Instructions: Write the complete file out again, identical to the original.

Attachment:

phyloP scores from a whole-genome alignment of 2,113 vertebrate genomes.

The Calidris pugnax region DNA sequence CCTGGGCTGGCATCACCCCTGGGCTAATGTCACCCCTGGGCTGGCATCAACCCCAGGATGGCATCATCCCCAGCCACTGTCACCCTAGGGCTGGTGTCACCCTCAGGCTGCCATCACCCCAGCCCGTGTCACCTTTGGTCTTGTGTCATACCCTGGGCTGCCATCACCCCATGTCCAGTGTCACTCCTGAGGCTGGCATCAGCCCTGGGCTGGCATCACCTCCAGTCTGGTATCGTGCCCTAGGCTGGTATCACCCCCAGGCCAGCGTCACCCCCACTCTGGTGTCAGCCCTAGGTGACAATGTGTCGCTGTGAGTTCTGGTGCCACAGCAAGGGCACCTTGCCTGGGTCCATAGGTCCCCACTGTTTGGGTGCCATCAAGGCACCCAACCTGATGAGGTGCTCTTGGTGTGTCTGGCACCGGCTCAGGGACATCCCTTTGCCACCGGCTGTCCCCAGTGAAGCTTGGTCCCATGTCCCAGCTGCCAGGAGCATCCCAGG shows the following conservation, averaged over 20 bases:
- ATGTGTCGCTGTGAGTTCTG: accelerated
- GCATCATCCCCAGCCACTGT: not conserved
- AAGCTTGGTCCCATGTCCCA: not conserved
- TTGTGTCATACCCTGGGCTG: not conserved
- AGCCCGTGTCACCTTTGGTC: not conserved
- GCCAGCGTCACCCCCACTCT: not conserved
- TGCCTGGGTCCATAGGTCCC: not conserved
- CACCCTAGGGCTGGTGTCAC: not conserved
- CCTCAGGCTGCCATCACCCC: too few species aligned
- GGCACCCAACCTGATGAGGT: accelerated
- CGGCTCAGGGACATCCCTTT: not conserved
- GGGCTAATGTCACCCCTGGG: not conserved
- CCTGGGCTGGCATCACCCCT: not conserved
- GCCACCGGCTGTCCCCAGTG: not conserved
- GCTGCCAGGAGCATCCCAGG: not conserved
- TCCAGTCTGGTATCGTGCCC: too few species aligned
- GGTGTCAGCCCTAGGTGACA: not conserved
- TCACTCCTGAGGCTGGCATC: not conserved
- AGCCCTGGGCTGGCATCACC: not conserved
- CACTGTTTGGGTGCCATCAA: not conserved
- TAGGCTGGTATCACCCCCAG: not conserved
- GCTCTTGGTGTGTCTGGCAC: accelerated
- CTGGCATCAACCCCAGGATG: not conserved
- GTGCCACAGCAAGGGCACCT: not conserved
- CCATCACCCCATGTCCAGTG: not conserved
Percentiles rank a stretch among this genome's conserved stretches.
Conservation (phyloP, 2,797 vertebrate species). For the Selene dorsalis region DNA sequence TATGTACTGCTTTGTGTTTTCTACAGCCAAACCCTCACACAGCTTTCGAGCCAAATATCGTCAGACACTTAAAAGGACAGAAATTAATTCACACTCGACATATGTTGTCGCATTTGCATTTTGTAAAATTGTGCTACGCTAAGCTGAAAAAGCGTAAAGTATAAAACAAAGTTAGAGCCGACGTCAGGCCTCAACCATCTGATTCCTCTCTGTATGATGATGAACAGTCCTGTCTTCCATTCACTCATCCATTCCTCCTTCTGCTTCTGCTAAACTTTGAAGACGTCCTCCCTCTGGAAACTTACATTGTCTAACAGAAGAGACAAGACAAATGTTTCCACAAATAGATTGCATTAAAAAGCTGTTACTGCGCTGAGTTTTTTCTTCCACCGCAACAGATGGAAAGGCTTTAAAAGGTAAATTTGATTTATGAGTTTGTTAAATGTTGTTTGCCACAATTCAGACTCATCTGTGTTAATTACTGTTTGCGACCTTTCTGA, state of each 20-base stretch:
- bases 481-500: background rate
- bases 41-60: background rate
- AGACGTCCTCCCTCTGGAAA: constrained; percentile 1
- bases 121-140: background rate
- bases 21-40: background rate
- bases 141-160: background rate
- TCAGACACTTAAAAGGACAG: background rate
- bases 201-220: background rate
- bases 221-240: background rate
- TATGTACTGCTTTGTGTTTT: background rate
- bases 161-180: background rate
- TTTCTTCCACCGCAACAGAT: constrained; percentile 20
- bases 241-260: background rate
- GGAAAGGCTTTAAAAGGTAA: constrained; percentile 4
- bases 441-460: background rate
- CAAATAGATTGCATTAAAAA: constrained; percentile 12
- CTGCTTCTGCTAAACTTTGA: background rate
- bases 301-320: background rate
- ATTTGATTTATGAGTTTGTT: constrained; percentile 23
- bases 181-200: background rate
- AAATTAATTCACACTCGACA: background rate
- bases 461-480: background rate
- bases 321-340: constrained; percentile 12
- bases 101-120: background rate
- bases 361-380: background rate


phyloP scores from a whole-genome alignment of 2,113 vertebrate genomes.

The Calidris pugnax region DNA sequence CCTGGGCTGGCATCACCCCTGGGCTAATGTCACCCCTGGGCTGGCATCAACCCCAGGATGGCATCATCCCCAGCCACTGTCACCCTAGGGCTGGTGTCACCCTCAGGCTGCCATCACCCCAGCCCGTGTCACCTTTGGTCTTGTGTCATACCCTGGGCTGCCATCACCCCATGTCCAGTGTCACTCCTGAGGCTGGCATCAGCCCTGGGCTGGCATCACCTCCAGTCTGGTATCGTGCCCTAGGCTGGTATCACCCCCAGGCCAGCGTCACCCCCACTCTGGTGTCAGCCCTAGGTGACAATGTGTCGCTGTGAGTTCTGGTGCCACAGCAAGGGCACCTTGCCTGGGTCCATAGGTCCCCACTGTTTGGGTGCCATCAAGGCACCCAACCTGATGAGGTGCTCTTGGTGTGTCTGGCACCGGCTCAGGGACATCCCTTTGCCACCGGCTGTCCCCAGTGAAGCTTGGTCCCATGTCCCAGCTGCCAGGAGCATCCCAGG shows the following conservation, averaged over 20 bases:
- ATGTGTCGCTGTGAGTTCTG: accelerated
- GCATCATCCCCAGCCACTGT: not conserved
- AAGCTTGGTCCCATGTCCCA: not conserved
- TTGTGTCATACCCTGGGCTG: not conserved
- AGCCCGTGTCACCTTTGGTC: not conserved
- GCCAGCGTCACCCCCACTCT: not conserved
- TGCCTGGGTCCATAGGTCCC: not conserved
- CACCCTAGGGCTGGTGTCAC: not conserved
- CCTCAGGCTGCCATCACCCC: too few species aligned
- GGCACCCAACCTGATGAGGT: accelerated
- CGGCTCAGGGACATCCCTTT: not conserved
- GGGCTAATGTCACCCCTGGG: not conserved
- CCTGGGCTGGCATCACCCCT: not conserved
- GCCACCGGCTGTCCCCAGTG: not conserved
- GCTGCCAGGAGCATCCCAGG: not conserved
- TCCAGTCTGGTATCGTGCCC: too few species aligned
- GGTGTCAGCCCTAGGTGACA: not conserved
- TCACTCCTGAGGCTGGCATC: not conserved
- AGCCCTGGGCTGGCATCACC: not conserved
- CACTGTTTGGGTGCCATCAA: not conserved
- TAGGCTGGTATCACCCCCAG: not conserved
- GCTCTTGGTGTGTCTGGCAC: accelerated
- CTGGCATCAACCCCAGGATG: not conserved
- GTGCCACAGCAAGGGCACCT: not conserved
- CCATCACCCCATGTCCAGTG: not conserved
Percentiles rank a stretch among this genome's conserved stretches.
Conservation (phyloP, 2,797 vertebrate species). For the Selene dorsalis region DNA sequence TATGTACTGCTTTGTGTTTTCTACAGCCAAACCCTCACACAGCTTTCGAGCCAAATATCGTCAGACACTTAAAAGGACAGAAATTAATTCACACTCGACATATGTTGTCGCATTTGCATTTTGTAAAATTGTGCTACGCTAAGCTGAAAAAGCGTAAAGTATAAAACAAAGTTAGAGCCGACGTCAGGCCTCAACCATCTGATTCCTCTCTGTATGATGATGAACAGTCCTGTCTTCCATTCACTCATCCATTCCTCCTTCTGCTTCTGCTAAACTTTGAAGACGTCCTCCCTCTGGAAACTTACATTGTCTAACAGAAGAGACAAGACAAATGTTTCCACAAATAGATTGCATTAAAAAGCTGTTACTGCGCTGAGTTTTTTCTTCCACCGCAACAGATGGAAAGGCTTTAAAAGGTAAATTTGATTTATGAGTTTGTTAAATGTTGTTTGCCACAATTCAGACTCATCTGTGTTAATTACTGTTTGCGACCTTTCTGA, state of each 20-base stretch:
- bases 481-500: background rate
- bases 41-60: background rate
- AGACGTCCTCCCTCTGGAAA: constrained; percentile 1
- bases 121-140: background rate
- bases 21-40: background rate
- bases 141-160: background rate
- TCAGACACTTAAAAGGACAG: background rate
- bases 201-220: background rate
- bases 221-240: background rate
- TATGTACTGCTTTGTGTTTT: background rate
- bases 161-180: background rate
- TTTCTTCCACCGCAACAGAT: constrained; percentile 20
- bases 241-260: background rate
- GGAAAGGCTTTAAAAGGTAA: constrained; percentile 4
- bases 441-460: background rate
- CAAATAGATTGCATTAAAAA: constrained; percentile 12
- CTGCTTCTGCTAAACTTTGA: background rate
- bases 301-320: background rate
- ATTTGATTTATGAGTTTGTT: constrained; percentile 23
- bases 181-200: background rate
- AAATTAATTCACACTCGACA: background rate
- bases 461-480: background rate
- bases 321-340: constrained; percentile 12
- bases 101-120: background rate
- bases 361-380: background rate